Government must do more to help jobless find work, say Chamber of Commerce
The Government must do more to help unemployed people back into the jobs market, says the North East’s leading business organisation.
The comments come as new figures show the region still trails the rest of the UK in terms of the number of people in work and those classed as ‘economically inactive’ – though the gap is shrinking.
The regional employment rate was 71.7%, compared to a national figure of 75.5%, while 21.6% of people nationally were classed as economically inactive, compared to 25.2% in the region.
North East England Chamber of Commerce policy adviser Callum George said the Government needed to tackle the problems facing people trying to return to work: said: "The figures for November show that - whilst rates of economic inactivity are still concerning - gaps between the North East and the UK are closer than previous months.
"With Prime Minister Sunak’s government announcing their new fiscal plan in two days, it is crucial that those who are struggling to access the job market are accounted for.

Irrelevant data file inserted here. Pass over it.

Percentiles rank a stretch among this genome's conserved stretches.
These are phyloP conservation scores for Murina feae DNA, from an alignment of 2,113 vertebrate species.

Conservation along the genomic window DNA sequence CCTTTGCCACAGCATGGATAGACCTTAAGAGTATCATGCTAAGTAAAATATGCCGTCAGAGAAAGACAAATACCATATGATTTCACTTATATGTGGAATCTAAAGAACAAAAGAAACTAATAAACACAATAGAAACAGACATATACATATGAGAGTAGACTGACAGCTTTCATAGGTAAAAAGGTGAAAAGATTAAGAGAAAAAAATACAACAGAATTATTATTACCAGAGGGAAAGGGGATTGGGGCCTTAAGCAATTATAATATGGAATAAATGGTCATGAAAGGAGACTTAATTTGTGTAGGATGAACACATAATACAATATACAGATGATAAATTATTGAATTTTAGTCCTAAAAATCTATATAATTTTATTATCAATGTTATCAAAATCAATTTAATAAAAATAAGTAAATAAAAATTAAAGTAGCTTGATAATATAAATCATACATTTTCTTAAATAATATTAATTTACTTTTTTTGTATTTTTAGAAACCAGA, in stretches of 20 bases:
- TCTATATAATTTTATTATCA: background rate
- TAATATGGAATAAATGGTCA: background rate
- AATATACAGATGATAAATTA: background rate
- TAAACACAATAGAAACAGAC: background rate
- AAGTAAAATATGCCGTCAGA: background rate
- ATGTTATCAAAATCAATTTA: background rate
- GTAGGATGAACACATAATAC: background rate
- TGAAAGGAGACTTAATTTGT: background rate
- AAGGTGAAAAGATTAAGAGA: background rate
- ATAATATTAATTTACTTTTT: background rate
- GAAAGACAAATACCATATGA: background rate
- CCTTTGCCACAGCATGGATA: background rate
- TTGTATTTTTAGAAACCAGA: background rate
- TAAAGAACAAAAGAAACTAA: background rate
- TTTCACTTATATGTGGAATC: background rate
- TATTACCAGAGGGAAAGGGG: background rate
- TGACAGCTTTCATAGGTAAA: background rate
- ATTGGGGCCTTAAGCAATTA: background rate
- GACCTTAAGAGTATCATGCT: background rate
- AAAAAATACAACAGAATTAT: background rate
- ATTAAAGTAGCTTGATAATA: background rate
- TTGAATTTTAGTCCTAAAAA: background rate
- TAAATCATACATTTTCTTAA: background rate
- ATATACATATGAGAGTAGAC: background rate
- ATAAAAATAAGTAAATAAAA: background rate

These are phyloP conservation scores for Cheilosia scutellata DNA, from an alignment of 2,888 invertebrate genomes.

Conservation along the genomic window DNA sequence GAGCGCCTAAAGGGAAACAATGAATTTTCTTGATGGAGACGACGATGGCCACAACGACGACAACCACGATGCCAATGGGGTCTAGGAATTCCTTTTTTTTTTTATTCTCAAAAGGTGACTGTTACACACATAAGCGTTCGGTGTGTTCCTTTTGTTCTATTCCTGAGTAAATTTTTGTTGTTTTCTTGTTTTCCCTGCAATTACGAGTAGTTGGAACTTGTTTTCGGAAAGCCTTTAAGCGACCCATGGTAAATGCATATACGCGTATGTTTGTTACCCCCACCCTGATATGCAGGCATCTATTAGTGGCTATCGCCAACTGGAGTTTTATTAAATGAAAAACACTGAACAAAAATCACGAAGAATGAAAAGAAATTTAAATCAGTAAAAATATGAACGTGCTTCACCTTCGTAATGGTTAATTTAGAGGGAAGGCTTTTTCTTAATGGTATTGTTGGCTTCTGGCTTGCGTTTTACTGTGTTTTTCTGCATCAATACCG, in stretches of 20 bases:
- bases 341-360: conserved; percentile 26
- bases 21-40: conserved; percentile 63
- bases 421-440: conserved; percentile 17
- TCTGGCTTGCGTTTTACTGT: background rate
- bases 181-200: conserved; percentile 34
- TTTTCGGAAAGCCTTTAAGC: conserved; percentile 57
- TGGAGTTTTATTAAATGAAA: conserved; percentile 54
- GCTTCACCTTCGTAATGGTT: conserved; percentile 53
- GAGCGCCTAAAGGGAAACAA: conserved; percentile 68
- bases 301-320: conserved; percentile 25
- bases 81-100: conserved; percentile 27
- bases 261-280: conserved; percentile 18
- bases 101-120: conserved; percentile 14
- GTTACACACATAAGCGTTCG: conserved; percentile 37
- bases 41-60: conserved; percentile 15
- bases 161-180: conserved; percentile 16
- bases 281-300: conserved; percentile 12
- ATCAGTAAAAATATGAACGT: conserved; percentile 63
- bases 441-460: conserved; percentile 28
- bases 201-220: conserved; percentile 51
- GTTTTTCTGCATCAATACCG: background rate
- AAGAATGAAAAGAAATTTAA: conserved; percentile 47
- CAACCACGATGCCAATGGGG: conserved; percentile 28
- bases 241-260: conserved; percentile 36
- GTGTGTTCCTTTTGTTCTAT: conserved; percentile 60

"This means a commitment to training and education, as well as a focus on helping adults back into work who left the labour market during COVID."
Nationally, unemployment edged higher in the three months to September as the country heads for what is feared will be the longest recession in a century.
The rate of unemployment stood at 3.6% in the three months to September, up from 3.5% in the three months to August.
Most economists had expected the rate to remain unchanged.
More people dropped out of the workforce, with a hike in the proportion of people neither looking for work nor working.
Chancellor Jeremy Hunt said that tackling inflation was his “absolute priority” as he prepares to outline a raft of expected tax hikes and spending cuts in this week’s delayed autumn Budget: “That guides the difficult decisions on tax and spending we will make on Thursday.
“Restoring stability and getting debt falling is our only option to reduce inflation and limit interest rate rises.”